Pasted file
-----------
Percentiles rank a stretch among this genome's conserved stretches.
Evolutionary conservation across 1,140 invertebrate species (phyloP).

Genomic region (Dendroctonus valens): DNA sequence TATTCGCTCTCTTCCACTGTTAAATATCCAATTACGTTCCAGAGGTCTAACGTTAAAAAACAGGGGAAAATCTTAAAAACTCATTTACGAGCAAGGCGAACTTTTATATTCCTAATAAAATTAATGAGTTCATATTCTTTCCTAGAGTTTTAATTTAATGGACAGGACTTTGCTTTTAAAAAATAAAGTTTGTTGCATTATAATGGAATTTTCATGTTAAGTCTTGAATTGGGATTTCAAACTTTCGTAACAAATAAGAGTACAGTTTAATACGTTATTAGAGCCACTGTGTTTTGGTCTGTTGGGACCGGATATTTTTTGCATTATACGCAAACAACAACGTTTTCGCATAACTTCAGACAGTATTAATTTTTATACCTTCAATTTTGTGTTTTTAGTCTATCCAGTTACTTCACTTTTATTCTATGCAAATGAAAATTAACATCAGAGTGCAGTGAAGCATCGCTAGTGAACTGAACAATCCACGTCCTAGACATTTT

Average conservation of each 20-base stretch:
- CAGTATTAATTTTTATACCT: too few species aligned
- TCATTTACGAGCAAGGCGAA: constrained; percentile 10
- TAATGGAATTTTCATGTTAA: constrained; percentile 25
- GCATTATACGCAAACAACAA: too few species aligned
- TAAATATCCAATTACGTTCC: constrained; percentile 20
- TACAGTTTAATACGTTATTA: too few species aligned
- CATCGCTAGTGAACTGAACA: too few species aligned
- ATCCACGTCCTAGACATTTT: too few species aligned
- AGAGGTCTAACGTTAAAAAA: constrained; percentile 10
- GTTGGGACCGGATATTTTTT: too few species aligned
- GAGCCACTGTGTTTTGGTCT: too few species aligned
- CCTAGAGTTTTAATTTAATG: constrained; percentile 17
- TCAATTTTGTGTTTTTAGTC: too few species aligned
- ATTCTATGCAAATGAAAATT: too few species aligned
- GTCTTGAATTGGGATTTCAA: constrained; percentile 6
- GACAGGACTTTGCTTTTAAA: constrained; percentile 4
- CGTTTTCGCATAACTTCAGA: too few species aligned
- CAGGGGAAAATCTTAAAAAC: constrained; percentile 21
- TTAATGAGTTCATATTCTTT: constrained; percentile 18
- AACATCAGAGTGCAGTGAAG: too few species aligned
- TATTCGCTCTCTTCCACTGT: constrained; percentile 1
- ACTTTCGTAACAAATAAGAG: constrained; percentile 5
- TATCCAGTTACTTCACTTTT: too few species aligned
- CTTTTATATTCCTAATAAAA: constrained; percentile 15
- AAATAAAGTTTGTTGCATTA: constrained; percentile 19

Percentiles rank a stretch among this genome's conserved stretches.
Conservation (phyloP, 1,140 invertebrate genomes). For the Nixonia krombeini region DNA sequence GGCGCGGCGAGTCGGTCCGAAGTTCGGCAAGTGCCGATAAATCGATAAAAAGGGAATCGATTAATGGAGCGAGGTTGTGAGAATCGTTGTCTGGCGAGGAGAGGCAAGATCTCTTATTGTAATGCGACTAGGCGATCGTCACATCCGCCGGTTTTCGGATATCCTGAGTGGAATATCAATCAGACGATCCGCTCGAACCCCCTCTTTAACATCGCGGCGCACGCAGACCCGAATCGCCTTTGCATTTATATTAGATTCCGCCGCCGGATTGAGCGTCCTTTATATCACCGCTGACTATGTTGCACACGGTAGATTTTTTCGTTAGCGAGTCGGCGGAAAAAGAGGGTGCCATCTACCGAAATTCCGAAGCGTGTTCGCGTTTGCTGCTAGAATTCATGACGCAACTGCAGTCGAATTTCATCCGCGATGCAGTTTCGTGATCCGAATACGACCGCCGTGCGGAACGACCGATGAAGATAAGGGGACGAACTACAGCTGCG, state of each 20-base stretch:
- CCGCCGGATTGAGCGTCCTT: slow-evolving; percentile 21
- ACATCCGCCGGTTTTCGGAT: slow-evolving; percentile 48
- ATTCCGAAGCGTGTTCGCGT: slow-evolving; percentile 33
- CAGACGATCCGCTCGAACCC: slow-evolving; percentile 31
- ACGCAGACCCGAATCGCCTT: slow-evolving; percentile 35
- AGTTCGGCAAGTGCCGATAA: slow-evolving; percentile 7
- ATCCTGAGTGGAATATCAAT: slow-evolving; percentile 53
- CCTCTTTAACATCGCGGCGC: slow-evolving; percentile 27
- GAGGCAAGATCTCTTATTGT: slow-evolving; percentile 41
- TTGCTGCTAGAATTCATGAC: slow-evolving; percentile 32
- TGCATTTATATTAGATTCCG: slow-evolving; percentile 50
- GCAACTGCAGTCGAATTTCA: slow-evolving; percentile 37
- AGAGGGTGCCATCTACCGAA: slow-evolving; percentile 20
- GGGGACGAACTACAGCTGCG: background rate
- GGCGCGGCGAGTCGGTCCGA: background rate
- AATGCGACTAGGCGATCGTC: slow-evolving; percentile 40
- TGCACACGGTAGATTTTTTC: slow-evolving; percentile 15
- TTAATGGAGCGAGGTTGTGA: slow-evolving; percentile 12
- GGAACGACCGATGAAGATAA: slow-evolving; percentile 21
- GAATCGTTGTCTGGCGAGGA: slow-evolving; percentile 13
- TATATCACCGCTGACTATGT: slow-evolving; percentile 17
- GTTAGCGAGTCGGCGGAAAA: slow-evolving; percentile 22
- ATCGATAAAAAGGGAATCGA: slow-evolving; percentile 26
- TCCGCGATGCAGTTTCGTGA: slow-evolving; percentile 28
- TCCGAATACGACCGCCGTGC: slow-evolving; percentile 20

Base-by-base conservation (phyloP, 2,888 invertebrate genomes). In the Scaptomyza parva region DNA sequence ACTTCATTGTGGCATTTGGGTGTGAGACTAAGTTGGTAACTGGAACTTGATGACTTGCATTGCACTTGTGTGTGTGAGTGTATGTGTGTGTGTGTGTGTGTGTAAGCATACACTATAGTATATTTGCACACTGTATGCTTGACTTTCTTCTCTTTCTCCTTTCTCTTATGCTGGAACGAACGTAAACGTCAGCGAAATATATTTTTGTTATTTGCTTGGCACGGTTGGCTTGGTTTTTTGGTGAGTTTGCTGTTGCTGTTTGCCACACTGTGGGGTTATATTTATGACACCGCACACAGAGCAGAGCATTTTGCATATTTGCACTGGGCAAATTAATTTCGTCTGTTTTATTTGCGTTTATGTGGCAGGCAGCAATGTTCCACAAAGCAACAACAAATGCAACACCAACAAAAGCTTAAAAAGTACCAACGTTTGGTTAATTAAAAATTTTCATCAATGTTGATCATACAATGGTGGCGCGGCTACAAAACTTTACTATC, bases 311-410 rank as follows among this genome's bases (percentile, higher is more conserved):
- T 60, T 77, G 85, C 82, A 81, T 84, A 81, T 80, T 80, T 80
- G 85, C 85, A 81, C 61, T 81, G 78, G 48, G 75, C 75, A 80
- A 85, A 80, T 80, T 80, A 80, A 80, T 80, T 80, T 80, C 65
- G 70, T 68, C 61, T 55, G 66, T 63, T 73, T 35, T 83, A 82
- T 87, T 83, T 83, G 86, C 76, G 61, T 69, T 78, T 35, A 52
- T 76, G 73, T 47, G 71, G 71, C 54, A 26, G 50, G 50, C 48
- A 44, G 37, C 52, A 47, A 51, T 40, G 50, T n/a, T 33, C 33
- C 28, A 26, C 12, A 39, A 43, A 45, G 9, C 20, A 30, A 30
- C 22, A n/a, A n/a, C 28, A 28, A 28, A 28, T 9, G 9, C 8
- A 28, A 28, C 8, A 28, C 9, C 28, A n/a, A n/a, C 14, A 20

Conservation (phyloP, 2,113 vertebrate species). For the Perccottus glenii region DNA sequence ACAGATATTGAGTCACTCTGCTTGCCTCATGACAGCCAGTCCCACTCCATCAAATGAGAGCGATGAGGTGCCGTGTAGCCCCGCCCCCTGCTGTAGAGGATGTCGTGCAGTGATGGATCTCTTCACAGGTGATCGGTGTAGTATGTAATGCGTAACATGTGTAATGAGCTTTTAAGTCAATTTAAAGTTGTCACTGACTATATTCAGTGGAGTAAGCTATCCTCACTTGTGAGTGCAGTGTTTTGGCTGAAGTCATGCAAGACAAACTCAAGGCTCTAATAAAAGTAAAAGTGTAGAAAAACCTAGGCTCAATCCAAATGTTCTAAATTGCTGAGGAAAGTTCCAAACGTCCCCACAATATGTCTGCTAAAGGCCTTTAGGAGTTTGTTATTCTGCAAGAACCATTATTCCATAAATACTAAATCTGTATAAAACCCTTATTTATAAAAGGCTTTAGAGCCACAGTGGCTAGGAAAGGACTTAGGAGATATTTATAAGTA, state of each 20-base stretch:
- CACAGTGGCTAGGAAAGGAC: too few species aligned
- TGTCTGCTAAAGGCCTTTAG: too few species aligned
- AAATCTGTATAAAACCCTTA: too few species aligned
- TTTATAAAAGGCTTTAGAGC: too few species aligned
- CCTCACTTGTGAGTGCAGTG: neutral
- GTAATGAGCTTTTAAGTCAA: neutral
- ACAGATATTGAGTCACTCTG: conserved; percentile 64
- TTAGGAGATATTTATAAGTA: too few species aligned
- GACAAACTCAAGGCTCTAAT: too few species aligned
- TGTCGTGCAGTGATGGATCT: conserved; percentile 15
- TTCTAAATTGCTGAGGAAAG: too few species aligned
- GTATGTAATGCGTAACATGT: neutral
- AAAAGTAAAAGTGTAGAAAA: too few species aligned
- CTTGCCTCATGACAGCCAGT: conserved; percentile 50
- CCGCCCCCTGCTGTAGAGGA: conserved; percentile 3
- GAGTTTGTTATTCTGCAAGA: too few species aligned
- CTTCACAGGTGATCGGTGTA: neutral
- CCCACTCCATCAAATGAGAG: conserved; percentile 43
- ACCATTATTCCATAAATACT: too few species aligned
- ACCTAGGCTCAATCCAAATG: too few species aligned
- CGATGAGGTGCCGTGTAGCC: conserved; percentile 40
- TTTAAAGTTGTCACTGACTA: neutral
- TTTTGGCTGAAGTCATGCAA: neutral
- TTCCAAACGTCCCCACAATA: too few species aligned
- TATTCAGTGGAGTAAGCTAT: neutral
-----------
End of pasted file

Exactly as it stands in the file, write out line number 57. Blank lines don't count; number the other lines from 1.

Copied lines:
Base-by-base conservation (phyloP, 2,888 invertebrate genomes). In the Scaptomyza parva region DNA sequence ACTTCATTGTGGCATTTGGGTGTGAGACTAAGTTGGTAACTGGAACTTGATGACTTGCATTGCACTTGTGTGTGTGAGTGTATGTGTGTGTGTGTGTGTGTGTAAGCATACACTATAGTATATTTGCACACTGTATGCTTGACTTTCTTCTCTTTCTCCTTTCTCTTATGCTGGAACGAACGTAAACGTCAGCGAAATATATTTTTGTTATTTGCTTGGCACGGTTGGCTTGGTTTTTTGGTGAGTTTGCTGTTGCTGTTTGCCACACTGTGGGGTTATATTTATGACACCGCACACAGAGCAGAGCATTTTGCATATTTGCACTGGGCAAATTAATTTCGTCTGTTTTATTTGCGTTTATGTGGCAGGCAGCAATGTTCCACAAAGCAACAACAAATGCAACACCAACAAAAGCTTAAAAAGTACCAACGTTTGGTTAATTAAAAATTTTCATCAATGTTGATCATACAATGGTGGCGCGGCTACAAAACTTTACTATC, bases 311-410 rank as follows among this genome's bases (percentile, higher is more conserved):